“The lights are out at the park. Nobody is playing there.”
“Yes, that’s because it’s night time, and the park closes when the sun goes down. Did you know that?”
“Yes. And what happens if someone still goes to the park when it’s closed?”
“Well, a policeman could come and ask them to leave, or he might ask them to pay some money because they broke the rule.”
“Maybe. Or like $100. Or something.” I don’t really know the fine for trespassing after dusk.
“Does everyone know the laws around here?”
“I think so.” If not, they’ll know when they break one. Or when they get caught. For now, let’s assume everyone knows the rules.
“If someone sneaks into our bedroom, if we hear them stomp up the stairs, then we should pretend we are asleep, right?”
I want to tell them nothing like this would ever happen. But then I remember a friend from my childhood, Rachel, who was awake when someone robbed their home, and she only knew what to do because her mother had told her to lay very still in the case of such an emergency.
“Yes, be very still. Pretend you are sleeping. But remember: we have a security system, so the police would know we needed them and they would come right away.”
“Would they go one hundred?”
“I don’t really know what that means.”
“Would they go one hundred.”
Still. I’m not clear. And then I see three letters in my mind: MPH. “Oh, 100 miles per hour? Yes, buddy. I’m sure they would.”
“Mommy, do you remember when the police came?”
“On the night daddy died.”
“Yes, I remember.”
“And you carried me really quickly out to Miss Melody’s car.”
“I sure did.”
“You carried me out because you wanted to see Daddy dead all by yourself.”
We haven’t talked about this in a long time. Your vocabulary has changed since we last remembered together.
“Well, I carried you out to Miss Melody because I knew Daddy had died, and I had a lot of decisions to make. And I wanted you to be able to play and be happy for one more day before everything would change for you.”
“You cried a lot that day, Mommy.”
“Sometimes you still need to cry for Daddy.”
“Sometimes I do. I cried for him today.”
I’ll tell you why another time.
“But tomorrow is a new day. That’s what Chicken Little says.”
Yes, so does Scarlet O’Hara.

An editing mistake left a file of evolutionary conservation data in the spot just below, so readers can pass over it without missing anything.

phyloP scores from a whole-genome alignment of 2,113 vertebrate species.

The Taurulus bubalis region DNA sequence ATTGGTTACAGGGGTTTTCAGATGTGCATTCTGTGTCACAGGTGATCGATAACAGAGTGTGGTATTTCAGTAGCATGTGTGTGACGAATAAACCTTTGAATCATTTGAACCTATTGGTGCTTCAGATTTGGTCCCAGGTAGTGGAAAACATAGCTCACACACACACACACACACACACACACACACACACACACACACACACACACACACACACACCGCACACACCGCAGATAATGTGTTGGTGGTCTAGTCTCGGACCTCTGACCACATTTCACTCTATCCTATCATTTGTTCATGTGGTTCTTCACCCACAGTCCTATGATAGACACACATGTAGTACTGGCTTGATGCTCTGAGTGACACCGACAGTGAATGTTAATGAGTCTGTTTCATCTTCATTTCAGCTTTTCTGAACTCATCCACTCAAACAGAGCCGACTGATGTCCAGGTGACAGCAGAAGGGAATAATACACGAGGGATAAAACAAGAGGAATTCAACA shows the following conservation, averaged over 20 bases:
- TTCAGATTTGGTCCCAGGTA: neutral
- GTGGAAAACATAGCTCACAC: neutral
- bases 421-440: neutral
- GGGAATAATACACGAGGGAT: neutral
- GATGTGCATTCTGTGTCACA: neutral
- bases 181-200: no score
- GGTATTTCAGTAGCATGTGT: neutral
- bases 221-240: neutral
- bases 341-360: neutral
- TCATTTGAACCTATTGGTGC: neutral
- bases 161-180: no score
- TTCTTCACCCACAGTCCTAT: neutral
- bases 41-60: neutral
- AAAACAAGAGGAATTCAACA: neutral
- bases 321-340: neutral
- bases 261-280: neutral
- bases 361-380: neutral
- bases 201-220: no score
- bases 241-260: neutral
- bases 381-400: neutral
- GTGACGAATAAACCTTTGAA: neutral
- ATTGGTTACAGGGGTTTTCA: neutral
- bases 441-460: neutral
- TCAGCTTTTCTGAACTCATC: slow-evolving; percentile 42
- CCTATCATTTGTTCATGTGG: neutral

“Mommy, we need the new daddy.”
“We will. We will have him when it’s time.”
“You need him the most, Mommy. You need to stop crying.”
“It won’t be the new daddy’s job to help me stop crying, but it will be wonderful when he is part of us.”
“How old is our country?”
Quick math. 2013 take away 1776. “Um, I think about two hundred forty years.”
(I know it’s not right. It was an estimate.)
“So on the country’s next birthday, it will turn 241?”
“I’m not really sure.”
I’m content to let them think I don’t know what I’m talking about, I don’t know how to do three-digit subtraction in my head. I do know. But I’m not doing it right now.
“How many dollars are three million pennies?”
And now I’m mentally moving the decimal point two spaces. “Um, let’s see. $3,000.00. Or maybe $30,000.00. We can figure it out tomorrow.” I can’t seem to count the zeros in my head.
“Do all the people in the world like all the people in the world?”
And now we are discussing world peace.
“Well, not everybody likes everybody. But it would be great if they all did.”
“But they people who have the devil in their hearts, do they like everyone?”
“I don’t really know.” Someday he will see that even people who have Jesus in their hearts don’t always like everyone.
“Can I have dessert?”
“There are cookies on the counter.”
“Can I have juice?”
“You may have water.”
“I want juice.”
“You may have water.”
“Can you get it?”
“I will show you how in our new kitchen so you can forevermore get it yourself.”
We walk up the stairs with water cups in hand.
“Can you read us a story?”
“I can’t do stories tonight, lovey.”
“You never do.”
“That’s not true at all, and it’s not fair for you to say never.”
“Well, you don’t read the ones I like. You only read grownup books to us.”
“That’s bunk. Junie B. Jones is open on your nightstand.”
“I want you to read one tonight.”
“I’m exhausted, buddy. I can’t read anything out loud tonight. Plus, tomorrow we’re getting like 87 inches of snow, so I’ll read to you tomorrow, as many books as you want, whichever ones you like most.”
Whatever. Pouting doesn’t make the radar around here.
Kisses. Hugs. Prayers.
“Buddy, I’m sorry I was impatient tonight. Please forgive me.”
“I forgive you.”
And it would be nice if you asked forgiveness for not listening well, but tonight I’ll model humility and not scorekeeping.
On my way out, I trip over Buzz Lightyear, who instantly and automatically declares an intergalactic emergency.
Buzz, call it a night. We are two hours past bedtime.
Tuck just hopped down the stairs like a merman, both of his legs in one pantleg. He says Tyler made him do it, since Tyler came down the stairs first and Tuck had to rush. Nobody should be downstairs. Everybody: Up.
If you knew how much I’ve done for you today, you wouldn’t use that tone with me. Take your tone to bed.
Sometimes I wish there were someone else for them to call for. “Mommy. Mommy. Mommy.” Incessant.
Except one of them says it so quickly that it comes out, “My. My. My.” And the two kind of seem to mean the same thing.
I’m spent tonight.
Nothing left, guys.
I’d like to climb into someone’s arms.
Not just anyone’s, though.
It wouldn’t be his job to make me happy or less tired.
But it would be nice to have him here.
It would feel nice to feel safe. And held.
And part of a team.